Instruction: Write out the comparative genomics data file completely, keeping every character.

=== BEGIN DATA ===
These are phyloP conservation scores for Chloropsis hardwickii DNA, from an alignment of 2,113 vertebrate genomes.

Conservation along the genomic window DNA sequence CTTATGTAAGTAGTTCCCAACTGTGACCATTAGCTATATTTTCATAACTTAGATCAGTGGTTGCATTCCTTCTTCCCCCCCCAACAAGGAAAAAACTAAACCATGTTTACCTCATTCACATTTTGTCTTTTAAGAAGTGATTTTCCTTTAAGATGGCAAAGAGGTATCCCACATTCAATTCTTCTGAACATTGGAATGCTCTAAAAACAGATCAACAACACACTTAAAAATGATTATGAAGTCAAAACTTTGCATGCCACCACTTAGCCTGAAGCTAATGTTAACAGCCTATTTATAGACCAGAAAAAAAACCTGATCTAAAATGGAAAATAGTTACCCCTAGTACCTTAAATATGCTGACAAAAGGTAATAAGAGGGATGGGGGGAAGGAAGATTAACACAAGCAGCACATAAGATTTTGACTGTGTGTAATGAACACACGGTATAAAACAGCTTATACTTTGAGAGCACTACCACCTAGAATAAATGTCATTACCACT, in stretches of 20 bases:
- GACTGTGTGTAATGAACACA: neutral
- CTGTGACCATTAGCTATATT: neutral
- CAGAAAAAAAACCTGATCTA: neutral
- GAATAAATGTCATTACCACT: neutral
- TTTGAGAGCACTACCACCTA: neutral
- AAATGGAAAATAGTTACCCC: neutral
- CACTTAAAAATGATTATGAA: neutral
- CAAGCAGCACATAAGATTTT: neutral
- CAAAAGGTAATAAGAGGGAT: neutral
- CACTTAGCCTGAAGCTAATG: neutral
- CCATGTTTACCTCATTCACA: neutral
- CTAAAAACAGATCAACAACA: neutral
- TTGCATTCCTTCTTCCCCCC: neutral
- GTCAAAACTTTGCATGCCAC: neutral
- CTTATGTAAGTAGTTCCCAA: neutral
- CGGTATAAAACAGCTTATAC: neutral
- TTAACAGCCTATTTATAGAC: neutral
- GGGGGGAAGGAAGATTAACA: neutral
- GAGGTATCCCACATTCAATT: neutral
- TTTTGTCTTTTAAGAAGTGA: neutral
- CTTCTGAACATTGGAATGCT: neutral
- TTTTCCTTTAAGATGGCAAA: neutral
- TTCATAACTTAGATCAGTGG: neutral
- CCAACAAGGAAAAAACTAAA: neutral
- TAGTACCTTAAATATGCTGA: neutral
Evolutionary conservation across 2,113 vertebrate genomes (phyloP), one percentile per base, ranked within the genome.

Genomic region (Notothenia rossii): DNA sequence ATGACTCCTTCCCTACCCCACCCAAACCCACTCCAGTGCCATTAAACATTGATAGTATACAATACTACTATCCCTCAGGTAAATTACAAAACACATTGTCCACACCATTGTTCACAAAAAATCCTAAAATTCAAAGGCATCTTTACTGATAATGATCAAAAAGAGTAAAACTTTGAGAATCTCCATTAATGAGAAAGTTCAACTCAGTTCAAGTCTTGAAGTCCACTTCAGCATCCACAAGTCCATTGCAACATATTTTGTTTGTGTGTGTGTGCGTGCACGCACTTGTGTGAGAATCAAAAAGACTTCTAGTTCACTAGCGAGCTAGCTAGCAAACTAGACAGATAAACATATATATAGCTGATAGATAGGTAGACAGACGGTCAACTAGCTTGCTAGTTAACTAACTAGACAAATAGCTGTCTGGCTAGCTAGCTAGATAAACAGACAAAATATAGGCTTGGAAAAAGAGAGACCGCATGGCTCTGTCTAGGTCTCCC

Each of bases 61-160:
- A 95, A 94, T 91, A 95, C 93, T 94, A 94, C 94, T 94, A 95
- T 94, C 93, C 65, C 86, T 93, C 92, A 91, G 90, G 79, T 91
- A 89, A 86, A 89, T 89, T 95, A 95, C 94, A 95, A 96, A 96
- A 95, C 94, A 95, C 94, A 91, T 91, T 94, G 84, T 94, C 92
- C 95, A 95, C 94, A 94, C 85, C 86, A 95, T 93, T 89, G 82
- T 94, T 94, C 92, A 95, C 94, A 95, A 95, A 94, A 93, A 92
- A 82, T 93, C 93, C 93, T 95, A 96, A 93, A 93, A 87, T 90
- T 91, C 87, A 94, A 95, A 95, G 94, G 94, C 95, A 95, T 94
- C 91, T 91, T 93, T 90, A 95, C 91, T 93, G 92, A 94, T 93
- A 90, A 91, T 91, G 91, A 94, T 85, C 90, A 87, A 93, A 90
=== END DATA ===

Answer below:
These are phyloP conservation scores for Chloropsis hardwickii DNA, from an alignment of 2,113 vertebrate genomes.

Conservation along the genomic window DNA sequence CTTATGTAAGTAGTTCCCAACTGTGACCATTAGCTATATTTTCATAACTTAGATCAGTGGTTGCATTCCTTCTTCCCCCCCCAACAAGGAAAAAACTAAACCATGTTTACCTCATTCACATTTTGTCTTTTAAGAAGTGATTTTCCTTTAAGATGGCAAAGAGGTATCCCACATTCAATTCTTCTGAACATTGGAATGCTCTAAAAACAGATCAACAACACACTTAAAAATGATTATGAAGTCAAAACTTTGCATGCCACCACTTAGCCTGAAGCTAATGTTAACAGCCTATTTATAGACCAGAAAAAAAACCTGATCTAAAATGGAAAATAGTTACCCCTAGTACCTTAAATATGCTGACAAAAGGTAATAAGAGGGATGGGGGGAAGGAAGATTAACACAAGCAGCACATAAGATTTTGACTGTGTGTAATGAACACACGGTATAAAACAGCTTATACTTTGAGAGCACTACCACCTAGAATAAATGTCATTACCACT, in stretches of 20 bases:
- GACTGTGTGTAATGAACACA: neutral
- CTGTGACCATTAGCTATATT: neutral
- CAGAAAAAAAACCTGATCTA: neutral
- GAATAAATGTCATTACCACT: neutral
- TTTGAGAGCACTACCACCTA: neutral
- AAATGGAAAATAGTTACCCC: neutral
- CACTTAAAAATGATTATGAA: neutral
- CAAGCAGCACATAAGATTTT: neutral
- CAAAAGGTAATAAGAGGGAT: neutral
- CACTTAGCCTGAAGCTAATG: neutral
- CCATGTTTACCTCATTCACA: neutral
- CTAAAAACAGATCAACAACA: neutral
- TTGCATTCCTTCTTCCCCCC: neutral
- GTCAAAACTTTGCATGCCAC: neutral
- CTTATGTAAGTAGTTCCCAA: neutral
- CGGTATAAAACAGCTTATAC: neutral
- TTAACAGCCTATTTATAGAC: neutral
- GGGGGGAAGGAAGATTAACA: neutral
- GAGGTATCCCACATTCAATT: neutral
- TTTTGTCTTTTAAGAAGTGA: neutral
- CTTCTGAACATTGGAATGCT: neutral
- TTTTCCTTTAAGATGGCAAA: neutral
- TTCATAACTTAGATCAGTGG: neutral
- CCAACAAGGAAAAAACTAAA: neutral
- TAGTACCTTAAATATGCTGA: neutral
Evolutionary conservation across 2,113 vertebrate genomes (phyloP), one percentile per base, ranked within the genome.

Genomic region (Notothenia rossii): DNA sequence ATGACTCCTTCCCTACCCCACCCAAACCCACTCCAGTGCCATTAAACATTGATAGTATACAATACTACTATCCCTCAGGTAAATTACAAAACACATTGTCCACACCATTGTTCACAAAAAATCCTAAAATTCAAAGGCATCTTTACTGATAATGATCAAAAAGAGTAAAACTTTGAGAATCTCCATTAATGAGAAAGTTCAACTCAGTTCAAGTCTTGAAGTCCACTTCAGCATCCACAAGTCCATTGCAACATATTTTGTTTGTGTGTGTGTGCGTGCACGCACTTGTGTGAGAATCAAAAAGACTTCTAGTTCACTAGCGAGCTAGCTAGCAAACTAGACAGATAAACATATATATAGCTGATAGATAGGTAGACAGACGGTCAACTAGCTTGCTAGTTAACTAACTAGACAAATAGCTGTCTGGCTAGCTAGCTAGATAAACAGACAAAATATAGGCTTGGAAAAAGAGAGACCGCATGGCTCTGTCTAGGTCTCCC

Each of bases 61-160:
- A 95, A 94, T 91, A 95, C 93, T 94, A 94, C 94, T 94, A 95
- T 94, C 93, C 65, C 86, T 93, C 92, A 91, G 90, G 79, T 91
- A 89, A 86, A 89, T 89, T 95, A 95, C 94, A 95, A 96, A 96
- A 95, C 94, A 95, C 94, A 91, T 91, T 94, G 84, T 94, C 92
- C 95, A 95, C 94, A 94, C 85, C 86, A 95, T 93, T 89, G 82
- T 94, T 94, C 92, A 95, C 94, A 95, A 95, A 94, A 93, A 92
- A 82, T 93, C 93, C 93, T 95, A 96, A 93, A 93, A 87, T 90
- T 91, C 87, A 94, A 95, A 95, G 94, G 94, C 95, A 95, T 94
- C 91, T 91, T 93, T 90, A 95, C 91, T 93, G 92, A 94, T 93
- A 90, A 91, T 91, G 91, A 94, T 85, C 90, A 87, A 93, A 90